January 2022 Newsletter

A Visit to the Kampong

The Kampong (Malay for village) is a marvelous treat to visit for any devotee of tropical horticulture. Sited perfectly on Biscayne Bay in Coconut Grove, Florida, this was the home and garden of legendary plant explorer David Fairchild and his wife, Marian (the youngest daughter of Alexander Graham Bell).

The original Fairchild home was completed in 1928 and was influenced by the Javanese compounds that Dr. Fairchild admired while doing botanical research in Indonesia. There is certainly a tropical feel to the estate, with oolitic limestone riddled with fossils, rosewood stairs and paneling, and the liberal use of a perfect shade of southeast Asian-inspired red paint.

The Fairchilds lived at The Kampong from 1928 until Marian’s death in 1962 (David died in 1954). Fortunately, the land was purchased next by Catherine Sweeney, herself a botanist and ardent preservationist. As a result, the garden was bequeathed to the Pacific Tropical Botanical Garden which is now the National Tropical Botanical Garden (NTBG). The Kampong is the mainland garden of the NTBG which administers four other botanical preserves in Hawaii.

Pictured: Pseudophoenix sargentii, this palm is endemic to Elliott Key (the second northernmost island of the Florida Keys), just 7 miles offshore.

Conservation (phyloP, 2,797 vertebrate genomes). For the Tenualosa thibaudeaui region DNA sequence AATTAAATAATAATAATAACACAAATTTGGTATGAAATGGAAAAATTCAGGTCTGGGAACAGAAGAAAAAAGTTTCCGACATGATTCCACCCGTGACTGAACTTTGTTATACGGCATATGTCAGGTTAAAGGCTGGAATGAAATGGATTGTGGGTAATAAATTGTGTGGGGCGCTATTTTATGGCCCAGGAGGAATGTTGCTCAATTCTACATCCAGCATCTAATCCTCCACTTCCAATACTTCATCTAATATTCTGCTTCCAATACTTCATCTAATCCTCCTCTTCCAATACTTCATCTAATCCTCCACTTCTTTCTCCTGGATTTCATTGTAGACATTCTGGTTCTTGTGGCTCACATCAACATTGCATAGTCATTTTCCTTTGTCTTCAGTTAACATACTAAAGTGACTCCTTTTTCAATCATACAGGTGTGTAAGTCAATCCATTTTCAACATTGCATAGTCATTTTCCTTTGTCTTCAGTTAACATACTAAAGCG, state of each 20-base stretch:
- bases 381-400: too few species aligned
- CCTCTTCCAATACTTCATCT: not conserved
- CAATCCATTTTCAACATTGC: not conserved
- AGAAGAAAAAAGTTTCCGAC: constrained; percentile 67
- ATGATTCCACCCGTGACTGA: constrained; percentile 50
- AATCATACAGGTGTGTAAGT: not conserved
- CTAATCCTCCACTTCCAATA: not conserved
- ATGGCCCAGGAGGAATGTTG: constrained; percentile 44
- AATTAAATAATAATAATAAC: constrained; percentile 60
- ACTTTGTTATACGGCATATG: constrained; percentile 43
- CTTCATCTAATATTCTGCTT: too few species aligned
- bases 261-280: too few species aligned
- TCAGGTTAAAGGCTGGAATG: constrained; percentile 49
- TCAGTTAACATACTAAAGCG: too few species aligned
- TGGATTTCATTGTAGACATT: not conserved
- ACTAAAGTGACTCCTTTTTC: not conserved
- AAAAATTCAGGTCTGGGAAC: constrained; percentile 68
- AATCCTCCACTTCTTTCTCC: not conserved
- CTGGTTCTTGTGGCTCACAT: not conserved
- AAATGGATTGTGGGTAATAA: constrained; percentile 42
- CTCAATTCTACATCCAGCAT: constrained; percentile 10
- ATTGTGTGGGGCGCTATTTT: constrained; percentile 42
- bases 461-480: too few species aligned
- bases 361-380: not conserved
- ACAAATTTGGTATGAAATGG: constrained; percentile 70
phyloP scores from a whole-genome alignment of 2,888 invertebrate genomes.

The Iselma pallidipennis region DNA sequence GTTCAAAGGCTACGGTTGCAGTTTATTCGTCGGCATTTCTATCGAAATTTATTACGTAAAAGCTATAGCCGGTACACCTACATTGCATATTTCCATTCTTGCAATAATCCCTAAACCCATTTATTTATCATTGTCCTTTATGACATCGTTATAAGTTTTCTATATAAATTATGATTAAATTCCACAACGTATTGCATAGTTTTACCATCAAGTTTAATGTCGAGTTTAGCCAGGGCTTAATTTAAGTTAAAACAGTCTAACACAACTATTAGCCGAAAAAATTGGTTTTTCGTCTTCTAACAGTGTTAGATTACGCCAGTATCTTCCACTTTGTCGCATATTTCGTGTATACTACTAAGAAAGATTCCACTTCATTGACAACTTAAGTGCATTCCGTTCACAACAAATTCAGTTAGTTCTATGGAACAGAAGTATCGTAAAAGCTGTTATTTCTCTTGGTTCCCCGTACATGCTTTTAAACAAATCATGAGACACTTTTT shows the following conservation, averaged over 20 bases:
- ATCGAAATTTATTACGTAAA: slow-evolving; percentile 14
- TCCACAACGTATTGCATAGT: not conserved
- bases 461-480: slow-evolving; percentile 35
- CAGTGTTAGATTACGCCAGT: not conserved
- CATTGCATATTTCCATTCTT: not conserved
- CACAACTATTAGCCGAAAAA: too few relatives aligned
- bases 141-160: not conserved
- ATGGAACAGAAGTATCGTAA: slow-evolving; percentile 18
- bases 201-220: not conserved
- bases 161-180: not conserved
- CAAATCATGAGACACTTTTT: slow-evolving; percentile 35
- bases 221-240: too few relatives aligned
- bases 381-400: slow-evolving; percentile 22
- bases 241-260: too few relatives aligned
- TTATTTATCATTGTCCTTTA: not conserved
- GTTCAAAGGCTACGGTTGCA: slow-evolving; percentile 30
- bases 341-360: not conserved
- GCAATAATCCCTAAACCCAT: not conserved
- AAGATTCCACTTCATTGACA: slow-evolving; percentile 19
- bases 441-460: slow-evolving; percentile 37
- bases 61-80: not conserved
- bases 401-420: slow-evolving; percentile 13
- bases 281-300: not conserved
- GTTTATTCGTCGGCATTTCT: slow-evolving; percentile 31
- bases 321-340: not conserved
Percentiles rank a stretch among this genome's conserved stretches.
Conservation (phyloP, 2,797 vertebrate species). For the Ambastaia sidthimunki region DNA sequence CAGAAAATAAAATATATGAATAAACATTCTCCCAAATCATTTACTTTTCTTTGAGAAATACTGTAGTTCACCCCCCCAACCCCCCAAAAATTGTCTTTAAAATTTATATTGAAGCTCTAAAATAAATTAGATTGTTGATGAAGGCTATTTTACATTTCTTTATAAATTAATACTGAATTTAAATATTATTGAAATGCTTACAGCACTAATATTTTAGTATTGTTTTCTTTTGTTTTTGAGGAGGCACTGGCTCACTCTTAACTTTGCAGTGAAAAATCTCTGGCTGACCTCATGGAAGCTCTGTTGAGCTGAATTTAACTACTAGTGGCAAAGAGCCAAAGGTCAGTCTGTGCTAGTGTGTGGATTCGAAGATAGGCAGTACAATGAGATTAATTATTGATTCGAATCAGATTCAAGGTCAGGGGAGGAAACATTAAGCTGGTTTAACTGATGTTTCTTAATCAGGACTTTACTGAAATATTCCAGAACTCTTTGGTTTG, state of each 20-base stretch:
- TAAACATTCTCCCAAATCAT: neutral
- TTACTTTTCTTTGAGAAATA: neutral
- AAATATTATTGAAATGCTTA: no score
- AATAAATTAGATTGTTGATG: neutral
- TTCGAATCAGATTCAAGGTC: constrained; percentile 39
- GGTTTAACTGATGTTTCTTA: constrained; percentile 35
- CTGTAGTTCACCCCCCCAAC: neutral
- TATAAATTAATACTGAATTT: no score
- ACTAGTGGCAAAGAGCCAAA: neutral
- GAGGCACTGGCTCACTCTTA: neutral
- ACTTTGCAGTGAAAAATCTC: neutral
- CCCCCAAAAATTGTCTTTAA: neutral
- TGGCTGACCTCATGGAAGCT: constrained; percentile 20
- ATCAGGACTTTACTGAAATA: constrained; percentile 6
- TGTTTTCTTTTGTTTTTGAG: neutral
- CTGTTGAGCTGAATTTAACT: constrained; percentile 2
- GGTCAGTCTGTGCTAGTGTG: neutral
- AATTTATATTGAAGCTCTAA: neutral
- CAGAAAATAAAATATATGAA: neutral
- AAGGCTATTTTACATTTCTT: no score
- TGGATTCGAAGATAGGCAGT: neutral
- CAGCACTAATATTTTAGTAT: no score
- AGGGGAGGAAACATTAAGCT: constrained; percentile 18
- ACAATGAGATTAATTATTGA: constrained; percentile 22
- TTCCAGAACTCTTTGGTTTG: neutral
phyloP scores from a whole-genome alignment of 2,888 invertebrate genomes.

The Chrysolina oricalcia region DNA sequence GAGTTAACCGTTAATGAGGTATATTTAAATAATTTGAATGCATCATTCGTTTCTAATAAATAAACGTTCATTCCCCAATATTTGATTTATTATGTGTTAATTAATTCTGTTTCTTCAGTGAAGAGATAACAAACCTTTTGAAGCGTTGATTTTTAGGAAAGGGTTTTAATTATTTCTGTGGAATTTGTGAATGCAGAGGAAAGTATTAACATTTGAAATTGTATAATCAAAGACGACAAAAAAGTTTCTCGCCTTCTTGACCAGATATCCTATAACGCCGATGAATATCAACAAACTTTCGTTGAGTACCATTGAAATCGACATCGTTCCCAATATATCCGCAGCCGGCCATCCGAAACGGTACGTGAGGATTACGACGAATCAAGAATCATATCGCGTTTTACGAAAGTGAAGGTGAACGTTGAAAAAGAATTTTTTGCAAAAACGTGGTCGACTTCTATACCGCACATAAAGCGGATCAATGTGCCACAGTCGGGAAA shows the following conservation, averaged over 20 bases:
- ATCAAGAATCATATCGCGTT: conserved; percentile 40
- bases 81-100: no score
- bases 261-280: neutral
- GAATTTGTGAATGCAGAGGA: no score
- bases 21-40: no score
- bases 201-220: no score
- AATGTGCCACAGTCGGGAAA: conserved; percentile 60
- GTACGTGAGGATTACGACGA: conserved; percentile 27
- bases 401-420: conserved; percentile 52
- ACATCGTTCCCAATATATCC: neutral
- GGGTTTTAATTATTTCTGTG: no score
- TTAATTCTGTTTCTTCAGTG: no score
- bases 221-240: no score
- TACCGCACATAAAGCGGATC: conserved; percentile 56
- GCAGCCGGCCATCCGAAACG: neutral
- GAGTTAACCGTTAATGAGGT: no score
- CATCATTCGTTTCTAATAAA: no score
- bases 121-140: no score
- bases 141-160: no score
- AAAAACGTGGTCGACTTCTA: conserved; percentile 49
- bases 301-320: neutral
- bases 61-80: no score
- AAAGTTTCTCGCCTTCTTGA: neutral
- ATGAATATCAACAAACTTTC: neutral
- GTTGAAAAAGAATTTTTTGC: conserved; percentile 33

Save the Date! IPS 2022 Biennial in Hawaii

I am thrilled to re-introduce Don Hodel to our newsletter pages. Don is the world’s acknowledged expert on the genus Pritchardia. This is the first of several species that he will describe in upcoming issues (a field guide of sorts) for the identification and differentiation of the species that we might encounter during the Hawaii biennial.

Pritchardia arecina, endemic to East Maui in the incredibly wet forests on the windward slopes of Hale-akalā, is a tall, imposing, and handsome palm with a splendid canopy of large leaves distinctly silvery gray on the underside, as here near Nāhiku, on the famous “Road to Hana.” Inflorescences, composed mostly of one panicle holding the flowers and large fruits, are longer than the petioles, which have abundant fibers clothing their base. Photos by D R Hodel.

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